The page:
The Outer Limits: How to Speed Up the Property Inspection Process on New Deals

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Is your passion hang gliding? Bull riding? Planking? No matter what your hobby is; forget it. If you are an investor looking for the perfect 10 rental, you won’t have time to do any hobbies if you aren’t efficient. Investors may need to look at tons of properties to find one keeper. To rule out properties quickly, speed up the process by starting your inspections on the outside. Many of your big ticket items are found outside, not inside a house. Personally, I’d rather pay for paint over fixing foundations and roofs.

Below are a few hints for weeding out properties without ever going inside.

Take Some Speed

When inspecting properties, your main focus is to cull out the duds ASAP. It’s all about speed. How fast can you make a decision to say “no” to a property? The more “no’s” you go through, the sooner you will find a “yes.” If you drive into a neighborhood and don’t like the mobile home park in the vicinity, keep driving. Don’t feel compelled to think: “I might as well look inside now that I’m here. “Feel uncomfortable with the water tower abutting the property? Abhor properties with steep driveways? Shun rentals at the bottom of a hill because of drainage issues? No biggie. Don’t get out of your car. You have inspected and rejected the investment just by driving up to the property.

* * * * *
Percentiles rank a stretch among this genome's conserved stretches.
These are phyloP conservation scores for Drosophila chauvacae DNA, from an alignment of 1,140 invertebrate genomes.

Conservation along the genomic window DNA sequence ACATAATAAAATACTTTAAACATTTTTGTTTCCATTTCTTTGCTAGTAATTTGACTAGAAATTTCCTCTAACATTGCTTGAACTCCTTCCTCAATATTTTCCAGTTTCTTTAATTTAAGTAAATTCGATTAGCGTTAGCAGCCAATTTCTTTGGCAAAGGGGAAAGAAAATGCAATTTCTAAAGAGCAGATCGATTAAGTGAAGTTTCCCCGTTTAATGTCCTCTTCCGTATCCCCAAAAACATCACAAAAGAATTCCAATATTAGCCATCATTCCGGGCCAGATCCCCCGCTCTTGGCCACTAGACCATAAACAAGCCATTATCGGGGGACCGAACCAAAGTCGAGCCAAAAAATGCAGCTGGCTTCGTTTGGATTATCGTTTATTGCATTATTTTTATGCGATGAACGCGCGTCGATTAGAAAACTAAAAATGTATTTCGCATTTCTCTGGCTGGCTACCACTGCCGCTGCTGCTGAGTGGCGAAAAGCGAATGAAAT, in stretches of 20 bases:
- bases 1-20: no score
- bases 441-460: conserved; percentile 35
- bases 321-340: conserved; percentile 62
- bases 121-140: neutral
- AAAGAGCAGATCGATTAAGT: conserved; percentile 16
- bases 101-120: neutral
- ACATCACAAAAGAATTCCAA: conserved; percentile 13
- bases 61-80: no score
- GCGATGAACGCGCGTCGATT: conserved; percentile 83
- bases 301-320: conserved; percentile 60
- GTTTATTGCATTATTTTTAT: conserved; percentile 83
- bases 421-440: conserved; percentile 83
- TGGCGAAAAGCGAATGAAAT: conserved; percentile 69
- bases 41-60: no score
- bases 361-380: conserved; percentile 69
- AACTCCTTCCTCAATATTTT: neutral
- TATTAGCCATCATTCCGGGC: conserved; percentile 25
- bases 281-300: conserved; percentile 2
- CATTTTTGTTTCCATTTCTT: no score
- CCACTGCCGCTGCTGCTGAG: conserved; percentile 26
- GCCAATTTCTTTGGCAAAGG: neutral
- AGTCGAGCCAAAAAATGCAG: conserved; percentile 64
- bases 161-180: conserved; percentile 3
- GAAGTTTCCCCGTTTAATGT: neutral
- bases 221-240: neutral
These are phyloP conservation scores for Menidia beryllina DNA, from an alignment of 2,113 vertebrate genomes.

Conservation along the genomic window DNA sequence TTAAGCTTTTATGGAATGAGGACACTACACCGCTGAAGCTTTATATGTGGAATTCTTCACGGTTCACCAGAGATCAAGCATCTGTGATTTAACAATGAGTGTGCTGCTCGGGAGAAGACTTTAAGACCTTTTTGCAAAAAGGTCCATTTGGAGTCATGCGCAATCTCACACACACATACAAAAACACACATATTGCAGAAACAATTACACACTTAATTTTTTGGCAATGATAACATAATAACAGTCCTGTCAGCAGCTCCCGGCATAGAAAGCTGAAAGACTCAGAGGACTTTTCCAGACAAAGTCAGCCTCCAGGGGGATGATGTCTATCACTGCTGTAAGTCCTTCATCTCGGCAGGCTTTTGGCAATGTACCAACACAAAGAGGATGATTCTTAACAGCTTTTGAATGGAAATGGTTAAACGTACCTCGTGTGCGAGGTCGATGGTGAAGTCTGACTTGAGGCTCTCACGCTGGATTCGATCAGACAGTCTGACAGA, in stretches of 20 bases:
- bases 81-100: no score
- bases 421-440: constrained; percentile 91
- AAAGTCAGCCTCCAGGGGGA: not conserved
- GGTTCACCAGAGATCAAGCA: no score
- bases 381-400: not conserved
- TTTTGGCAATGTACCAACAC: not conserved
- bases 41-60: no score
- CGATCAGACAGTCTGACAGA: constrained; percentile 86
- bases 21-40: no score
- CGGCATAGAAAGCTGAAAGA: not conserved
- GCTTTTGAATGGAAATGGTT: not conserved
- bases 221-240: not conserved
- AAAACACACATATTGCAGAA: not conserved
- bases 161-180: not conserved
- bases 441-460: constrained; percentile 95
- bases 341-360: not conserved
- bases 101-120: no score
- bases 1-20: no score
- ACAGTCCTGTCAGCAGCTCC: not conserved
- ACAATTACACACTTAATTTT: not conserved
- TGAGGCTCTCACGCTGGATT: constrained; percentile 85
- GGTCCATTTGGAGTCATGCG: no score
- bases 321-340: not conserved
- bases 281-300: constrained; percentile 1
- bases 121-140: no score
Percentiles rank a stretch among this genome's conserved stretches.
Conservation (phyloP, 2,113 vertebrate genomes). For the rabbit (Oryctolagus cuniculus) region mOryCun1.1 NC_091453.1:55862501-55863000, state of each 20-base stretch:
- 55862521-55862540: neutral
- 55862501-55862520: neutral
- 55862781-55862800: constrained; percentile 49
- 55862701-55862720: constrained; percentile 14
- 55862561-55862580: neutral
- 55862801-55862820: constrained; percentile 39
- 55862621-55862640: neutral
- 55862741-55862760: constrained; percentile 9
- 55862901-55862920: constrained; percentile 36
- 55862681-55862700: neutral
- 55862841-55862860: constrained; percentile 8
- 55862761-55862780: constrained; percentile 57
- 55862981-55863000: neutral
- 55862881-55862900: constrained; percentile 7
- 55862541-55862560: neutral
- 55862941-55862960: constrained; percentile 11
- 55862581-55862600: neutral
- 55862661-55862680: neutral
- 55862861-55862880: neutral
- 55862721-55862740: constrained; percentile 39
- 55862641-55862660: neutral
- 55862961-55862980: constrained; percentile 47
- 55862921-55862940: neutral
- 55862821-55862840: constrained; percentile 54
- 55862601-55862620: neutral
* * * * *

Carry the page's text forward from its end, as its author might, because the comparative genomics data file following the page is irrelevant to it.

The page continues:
Go with Gaga: Start on the Edge

If the property passes your “drive up, look around the neighborhood” test, it’s time to get out of the car. Bring your notes or iPad to write up a preliminary punch list.

The very first time I went to look at potential rentals, I had no clue what I was doing. I planned to go straight to the kitchen to see how cute the layout was. I figured tenants would like a spacious kitchen. Luckily, my mentor, Brian Porter, wouldn’t let me go in the house until I had walked the perimeter.

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So What do you do? How Do You Start your Property Inspections?